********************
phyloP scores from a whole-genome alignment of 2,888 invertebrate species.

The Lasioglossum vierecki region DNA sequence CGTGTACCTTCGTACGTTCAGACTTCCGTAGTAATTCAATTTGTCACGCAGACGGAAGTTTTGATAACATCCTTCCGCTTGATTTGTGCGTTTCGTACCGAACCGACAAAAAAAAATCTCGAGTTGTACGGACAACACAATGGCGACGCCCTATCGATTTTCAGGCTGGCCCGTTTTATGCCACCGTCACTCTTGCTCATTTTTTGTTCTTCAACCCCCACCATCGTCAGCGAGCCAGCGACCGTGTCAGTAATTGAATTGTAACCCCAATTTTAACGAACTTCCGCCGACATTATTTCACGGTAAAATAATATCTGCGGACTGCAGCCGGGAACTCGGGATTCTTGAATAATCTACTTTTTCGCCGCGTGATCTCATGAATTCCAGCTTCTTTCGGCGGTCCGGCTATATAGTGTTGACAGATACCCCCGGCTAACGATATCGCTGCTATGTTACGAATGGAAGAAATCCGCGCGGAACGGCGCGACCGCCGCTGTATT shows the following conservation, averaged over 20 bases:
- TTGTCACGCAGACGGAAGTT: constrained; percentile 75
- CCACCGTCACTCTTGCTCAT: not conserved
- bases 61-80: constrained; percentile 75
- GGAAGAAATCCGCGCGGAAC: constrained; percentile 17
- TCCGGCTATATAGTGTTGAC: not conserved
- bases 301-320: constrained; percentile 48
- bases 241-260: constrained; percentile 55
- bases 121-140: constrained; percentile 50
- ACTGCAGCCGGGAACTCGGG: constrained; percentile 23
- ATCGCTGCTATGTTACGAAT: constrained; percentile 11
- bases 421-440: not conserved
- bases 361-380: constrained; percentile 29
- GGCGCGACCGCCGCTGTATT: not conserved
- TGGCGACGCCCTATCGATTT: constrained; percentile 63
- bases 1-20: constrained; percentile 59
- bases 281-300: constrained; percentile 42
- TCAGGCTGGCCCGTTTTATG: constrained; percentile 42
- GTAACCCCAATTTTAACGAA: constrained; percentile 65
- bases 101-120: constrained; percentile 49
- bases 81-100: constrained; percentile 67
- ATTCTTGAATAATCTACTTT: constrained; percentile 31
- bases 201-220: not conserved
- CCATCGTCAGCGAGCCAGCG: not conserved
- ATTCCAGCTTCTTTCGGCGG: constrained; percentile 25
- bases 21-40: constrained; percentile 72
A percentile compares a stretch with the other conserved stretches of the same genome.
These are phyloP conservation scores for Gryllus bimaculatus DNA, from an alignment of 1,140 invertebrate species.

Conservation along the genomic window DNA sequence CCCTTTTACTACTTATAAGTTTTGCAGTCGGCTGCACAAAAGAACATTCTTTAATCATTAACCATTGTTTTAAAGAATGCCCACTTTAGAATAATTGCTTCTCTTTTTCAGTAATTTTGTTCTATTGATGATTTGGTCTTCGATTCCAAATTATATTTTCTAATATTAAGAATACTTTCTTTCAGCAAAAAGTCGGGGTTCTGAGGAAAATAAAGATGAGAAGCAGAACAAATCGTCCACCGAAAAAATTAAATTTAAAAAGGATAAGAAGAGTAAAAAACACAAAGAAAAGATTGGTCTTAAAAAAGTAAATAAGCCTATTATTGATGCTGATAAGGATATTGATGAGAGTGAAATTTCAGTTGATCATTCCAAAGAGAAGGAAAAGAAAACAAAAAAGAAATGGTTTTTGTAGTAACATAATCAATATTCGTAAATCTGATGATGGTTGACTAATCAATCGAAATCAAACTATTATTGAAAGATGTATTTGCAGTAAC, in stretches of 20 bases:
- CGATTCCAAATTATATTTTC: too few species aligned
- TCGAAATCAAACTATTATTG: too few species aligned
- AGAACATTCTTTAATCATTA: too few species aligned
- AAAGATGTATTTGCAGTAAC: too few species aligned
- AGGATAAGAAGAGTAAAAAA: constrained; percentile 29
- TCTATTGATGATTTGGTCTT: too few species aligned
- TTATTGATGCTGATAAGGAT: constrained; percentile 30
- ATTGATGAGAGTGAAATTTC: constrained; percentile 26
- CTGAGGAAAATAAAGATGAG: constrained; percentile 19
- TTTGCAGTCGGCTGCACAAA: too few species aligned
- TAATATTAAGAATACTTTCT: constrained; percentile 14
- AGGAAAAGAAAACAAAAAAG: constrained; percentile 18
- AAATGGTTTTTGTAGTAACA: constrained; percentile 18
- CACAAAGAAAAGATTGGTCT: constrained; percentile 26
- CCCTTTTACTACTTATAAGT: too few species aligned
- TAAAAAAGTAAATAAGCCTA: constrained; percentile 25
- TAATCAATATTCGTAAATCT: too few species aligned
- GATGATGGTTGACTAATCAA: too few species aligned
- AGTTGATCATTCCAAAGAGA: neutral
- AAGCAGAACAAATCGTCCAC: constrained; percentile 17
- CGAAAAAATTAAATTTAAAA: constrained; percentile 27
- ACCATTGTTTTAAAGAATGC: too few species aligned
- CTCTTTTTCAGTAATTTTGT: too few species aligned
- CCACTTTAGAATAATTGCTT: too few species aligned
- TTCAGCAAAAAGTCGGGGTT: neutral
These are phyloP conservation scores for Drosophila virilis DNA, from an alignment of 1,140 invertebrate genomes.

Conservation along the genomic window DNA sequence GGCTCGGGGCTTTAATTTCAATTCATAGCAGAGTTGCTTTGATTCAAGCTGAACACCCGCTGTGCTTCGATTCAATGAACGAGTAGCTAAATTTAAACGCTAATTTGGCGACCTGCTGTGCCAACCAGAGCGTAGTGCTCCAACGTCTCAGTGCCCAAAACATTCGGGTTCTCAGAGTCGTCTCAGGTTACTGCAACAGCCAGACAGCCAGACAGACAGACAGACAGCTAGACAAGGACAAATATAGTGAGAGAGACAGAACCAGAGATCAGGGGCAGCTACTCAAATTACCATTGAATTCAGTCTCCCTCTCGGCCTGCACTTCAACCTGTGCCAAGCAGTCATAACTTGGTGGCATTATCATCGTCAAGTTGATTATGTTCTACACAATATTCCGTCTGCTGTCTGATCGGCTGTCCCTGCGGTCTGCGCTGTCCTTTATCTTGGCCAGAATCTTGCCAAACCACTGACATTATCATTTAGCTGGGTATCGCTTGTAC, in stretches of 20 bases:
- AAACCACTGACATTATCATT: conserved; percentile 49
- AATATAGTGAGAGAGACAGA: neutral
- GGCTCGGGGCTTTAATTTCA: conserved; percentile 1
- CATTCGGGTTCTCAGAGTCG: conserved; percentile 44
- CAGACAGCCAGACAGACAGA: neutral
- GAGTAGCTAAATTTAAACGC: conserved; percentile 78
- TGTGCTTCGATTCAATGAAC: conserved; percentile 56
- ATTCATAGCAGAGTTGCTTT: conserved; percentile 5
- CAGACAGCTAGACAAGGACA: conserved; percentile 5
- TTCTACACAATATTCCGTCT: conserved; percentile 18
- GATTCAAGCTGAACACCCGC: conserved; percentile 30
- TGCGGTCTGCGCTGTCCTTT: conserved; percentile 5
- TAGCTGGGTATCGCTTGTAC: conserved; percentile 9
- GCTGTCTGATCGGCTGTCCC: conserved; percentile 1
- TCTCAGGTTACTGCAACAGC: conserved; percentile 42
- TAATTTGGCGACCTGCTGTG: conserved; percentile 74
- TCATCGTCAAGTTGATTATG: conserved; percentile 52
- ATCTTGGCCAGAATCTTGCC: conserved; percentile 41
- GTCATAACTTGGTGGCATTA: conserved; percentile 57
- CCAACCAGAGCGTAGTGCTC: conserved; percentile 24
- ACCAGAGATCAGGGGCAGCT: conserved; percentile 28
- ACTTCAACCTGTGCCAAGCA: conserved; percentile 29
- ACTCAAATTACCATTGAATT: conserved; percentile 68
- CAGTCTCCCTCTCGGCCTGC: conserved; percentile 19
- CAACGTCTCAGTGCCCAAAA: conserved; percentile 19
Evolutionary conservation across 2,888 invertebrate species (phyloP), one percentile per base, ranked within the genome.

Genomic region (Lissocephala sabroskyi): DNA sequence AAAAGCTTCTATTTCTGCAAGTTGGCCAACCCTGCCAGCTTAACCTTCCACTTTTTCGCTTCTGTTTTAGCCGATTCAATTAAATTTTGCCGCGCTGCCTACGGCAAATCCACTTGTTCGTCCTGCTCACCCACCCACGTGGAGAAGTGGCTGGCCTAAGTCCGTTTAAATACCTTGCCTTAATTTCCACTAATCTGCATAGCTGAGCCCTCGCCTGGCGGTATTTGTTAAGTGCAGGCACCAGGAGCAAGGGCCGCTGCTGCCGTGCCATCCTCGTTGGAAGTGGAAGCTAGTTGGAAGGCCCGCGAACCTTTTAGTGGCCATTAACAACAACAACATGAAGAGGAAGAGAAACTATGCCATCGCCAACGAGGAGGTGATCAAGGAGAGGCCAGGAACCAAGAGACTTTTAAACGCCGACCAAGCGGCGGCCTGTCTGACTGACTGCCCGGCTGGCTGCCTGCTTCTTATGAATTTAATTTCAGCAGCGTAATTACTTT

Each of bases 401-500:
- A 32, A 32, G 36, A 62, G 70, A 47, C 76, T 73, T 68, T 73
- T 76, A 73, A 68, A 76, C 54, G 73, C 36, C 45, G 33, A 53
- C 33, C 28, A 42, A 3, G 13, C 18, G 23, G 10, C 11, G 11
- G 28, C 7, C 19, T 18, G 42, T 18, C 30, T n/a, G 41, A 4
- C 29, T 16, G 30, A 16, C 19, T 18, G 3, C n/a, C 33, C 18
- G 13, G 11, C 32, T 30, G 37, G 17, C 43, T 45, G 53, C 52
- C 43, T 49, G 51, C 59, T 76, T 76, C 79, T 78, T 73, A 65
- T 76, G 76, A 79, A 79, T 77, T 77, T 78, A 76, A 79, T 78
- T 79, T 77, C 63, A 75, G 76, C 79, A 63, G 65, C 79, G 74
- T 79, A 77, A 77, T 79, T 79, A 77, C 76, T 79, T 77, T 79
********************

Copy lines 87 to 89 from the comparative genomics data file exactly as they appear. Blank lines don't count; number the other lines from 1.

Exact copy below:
- T 76, A 73, A 68, A 76, C 54, G 73, C 36, C 45, G 33, A 53
- C 33, C 28, A 42, A 3, G 13, C 18, G 23, G 10, C 11, G 11
- G 28, C 7, C 19, T 18, G 42, T 18, C 30, T n/a, G 41, A 4